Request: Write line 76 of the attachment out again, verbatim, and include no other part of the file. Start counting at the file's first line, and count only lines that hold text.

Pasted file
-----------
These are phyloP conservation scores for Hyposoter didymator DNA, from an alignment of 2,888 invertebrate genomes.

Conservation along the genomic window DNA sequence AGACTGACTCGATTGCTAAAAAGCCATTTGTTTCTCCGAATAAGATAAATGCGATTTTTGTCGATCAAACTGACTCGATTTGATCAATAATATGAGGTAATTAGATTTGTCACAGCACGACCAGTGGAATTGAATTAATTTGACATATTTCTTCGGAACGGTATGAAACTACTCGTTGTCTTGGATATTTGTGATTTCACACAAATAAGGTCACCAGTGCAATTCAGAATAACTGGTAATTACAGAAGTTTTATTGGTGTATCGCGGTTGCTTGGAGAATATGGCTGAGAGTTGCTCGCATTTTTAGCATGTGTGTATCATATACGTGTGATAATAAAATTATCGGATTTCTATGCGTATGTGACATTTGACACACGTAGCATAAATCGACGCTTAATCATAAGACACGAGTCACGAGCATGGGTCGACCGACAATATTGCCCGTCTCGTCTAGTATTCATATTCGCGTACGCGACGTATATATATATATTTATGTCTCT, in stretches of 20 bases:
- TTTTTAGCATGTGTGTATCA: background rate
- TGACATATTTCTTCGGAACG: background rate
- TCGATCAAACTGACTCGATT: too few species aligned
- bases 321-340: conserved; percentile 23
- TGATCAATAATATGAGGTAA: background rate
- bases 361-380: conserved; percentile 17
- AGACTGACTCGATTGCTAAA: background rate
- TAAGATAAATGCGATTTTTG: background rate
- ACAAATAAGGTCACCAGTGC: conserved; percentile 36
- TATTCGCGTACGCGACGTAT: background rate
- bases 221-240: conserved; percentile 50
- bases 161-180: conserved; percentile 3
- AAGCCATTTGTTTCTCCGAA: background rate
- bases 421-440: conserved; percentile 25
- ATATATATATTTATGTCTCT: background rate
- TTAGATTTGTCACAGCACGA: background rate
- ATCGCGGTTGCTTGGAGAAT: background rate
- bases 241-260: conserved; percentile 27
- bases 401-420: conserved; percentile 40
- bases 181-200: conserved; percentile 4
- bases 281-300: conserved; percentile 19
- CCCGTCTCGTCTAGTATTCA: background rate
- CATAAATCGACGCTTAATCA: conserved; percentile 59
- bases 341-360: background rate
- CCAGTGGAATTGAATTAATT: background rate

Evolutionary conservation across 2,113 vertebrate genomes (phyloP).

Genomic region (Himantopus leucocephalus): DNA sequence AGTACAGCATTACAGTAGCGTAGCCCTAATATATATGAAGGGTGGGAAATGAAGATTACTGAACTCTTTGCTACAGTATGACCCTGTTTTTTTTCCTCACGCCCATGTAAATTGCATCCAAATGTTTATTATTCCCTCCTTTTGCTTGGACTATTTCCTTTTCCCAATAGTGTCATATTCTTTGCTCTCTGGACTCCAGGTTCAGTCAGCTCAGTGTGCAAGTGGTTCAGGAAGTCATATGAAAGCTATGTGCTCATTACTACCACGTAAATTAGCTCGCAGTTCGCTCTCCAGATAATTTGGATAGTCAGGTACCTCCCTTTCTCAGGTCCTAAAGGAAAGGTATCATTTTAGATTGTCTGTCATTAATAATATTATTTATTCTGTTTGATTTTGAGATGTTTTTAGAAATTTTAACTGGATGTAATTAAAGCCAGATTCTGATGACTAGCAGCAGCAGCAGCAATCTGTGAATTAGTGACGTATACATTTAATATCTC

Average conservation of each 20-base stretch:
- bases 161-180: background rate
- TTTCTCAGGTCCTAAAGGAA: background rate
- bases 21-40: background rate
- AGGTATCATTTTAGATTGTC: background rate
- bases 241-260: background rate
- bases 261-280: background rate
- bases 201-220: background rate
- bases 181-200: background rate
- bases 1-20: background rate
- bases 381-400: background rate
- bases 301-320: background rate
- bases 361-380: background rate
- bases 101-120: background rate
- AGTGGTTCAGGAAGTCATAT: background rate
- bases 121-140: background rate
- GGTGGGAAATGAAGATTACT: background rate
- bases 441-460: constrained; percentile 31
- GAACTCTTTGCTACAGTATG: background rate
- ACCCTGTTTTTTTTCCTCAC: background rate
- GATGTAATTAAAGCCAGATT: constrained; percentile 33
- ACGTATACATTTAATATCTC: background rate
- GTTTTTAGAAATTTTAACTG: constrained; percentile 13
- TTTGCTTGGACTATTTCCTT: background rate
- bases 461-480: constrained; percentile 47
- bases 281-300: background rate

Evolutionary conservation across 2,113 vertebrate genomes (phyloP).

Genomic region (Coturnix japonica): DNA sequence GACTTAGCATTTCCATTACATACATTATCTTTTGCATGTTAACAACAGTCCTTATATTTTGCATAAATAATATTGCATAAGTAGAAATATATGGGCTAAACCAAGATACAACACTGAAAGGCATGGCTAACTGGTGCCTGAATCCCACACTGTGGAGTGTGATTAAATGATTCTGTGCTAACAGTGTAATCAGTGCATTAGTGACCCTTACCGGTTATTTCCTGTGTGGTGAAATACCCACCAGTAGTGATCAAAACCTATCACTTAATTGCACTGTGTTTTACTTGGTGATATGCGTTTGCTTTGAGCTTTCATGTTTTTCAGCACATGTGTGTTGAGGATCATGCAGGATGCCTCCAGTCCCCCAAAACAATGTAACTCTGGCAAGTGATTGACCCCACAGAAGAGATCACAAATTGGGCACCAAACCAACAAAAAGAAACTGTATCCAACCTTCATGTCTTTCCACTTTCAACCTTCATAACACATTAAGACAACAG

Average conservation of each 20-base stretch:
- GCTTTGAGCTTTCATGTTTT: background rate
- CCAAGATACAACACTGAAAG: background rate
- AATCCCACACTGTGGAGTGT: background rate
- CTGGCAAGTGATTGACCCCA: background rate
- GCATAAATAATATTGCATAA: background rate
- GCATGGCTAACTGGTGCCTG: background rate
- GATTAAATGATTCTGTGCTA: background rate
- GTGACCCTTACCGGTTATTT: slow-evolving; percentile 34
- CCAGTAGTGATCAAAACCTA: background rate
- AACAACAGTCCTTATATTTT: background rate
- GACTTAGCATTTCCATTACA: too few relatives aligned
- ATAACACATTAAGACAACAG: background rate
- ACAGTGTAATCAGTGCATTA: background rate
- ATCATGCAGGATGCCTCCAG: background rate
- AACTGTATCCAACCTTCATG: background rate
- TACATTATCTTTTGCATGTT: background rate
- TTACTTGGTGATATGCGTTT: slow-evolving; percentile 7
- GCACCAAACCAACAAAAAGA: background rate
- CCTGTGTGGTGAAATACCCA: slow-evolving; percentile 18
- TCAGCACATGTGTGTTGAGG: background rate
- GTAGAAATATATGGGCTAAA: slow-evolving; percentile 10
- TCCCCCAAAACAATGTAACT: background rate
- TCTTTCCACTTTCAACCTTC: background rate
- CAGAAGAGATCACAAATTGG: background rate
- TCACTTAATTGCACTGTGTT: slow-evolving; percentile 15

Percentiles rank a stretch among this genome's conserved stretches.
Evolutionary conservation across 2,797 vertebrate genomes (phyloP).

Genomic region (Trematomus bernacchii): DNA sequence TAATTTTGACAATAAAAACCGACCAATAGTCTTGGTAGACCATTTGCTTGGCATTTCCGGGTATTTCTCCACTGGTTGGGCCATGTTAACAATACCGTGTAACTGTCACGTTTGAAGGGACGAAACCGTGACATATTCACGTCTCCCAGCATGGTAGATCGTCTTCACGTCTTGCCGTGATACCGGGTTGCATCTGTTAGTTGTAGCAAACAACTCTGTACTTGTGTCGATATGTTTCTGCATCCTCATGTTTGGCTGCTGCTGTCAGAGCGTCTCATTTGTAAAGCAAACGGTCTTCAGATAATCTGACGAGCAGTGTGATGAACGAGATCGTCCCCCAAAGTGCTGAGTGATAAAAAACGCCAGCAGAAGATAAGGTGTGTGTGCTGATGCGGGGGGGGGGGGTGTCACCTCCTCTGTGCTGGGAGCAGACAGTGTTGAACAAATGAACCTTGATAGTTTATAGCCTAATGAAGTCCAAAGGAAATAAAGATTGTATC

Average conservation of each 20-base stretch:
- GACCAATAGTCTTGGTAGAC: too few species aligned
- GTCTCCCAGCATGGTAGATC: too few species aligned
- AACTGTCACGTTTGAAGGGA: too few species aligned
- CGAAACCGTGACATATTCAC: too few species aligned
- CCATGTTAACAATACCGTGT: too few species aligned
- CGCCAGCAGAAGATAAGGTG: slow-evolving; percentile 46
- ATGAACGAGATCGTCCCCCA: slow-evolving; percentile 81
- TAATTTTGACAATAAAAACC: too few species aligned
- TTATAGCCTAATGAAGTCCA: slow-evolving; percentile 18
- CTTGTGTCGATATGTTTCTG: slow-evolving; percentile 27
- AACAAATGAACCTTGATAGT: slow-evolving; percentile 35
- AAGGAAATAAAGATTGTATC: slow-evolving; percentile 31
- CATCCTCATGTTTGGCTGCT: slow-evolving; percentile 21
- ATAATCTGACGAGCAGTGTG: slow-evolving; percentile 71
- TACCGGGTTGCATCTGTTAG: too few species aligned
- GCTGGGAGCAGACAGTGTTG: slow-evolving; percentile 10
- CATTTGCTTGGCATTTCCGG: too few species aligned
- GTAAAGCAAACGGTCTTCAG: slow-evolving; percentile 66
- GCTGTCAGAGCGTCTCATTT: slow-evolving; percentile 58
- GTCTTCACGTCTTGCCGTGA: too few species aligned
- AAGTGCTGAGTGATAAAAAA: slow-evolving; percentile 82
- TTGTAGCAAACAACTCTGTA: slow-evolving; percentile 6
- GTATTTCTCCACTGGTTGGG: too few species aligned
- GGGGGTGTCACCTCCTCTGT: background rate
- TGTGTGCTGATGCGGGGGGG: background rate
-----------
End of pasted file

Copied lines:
- GCACCAAACCAACAAAAAGA: background rate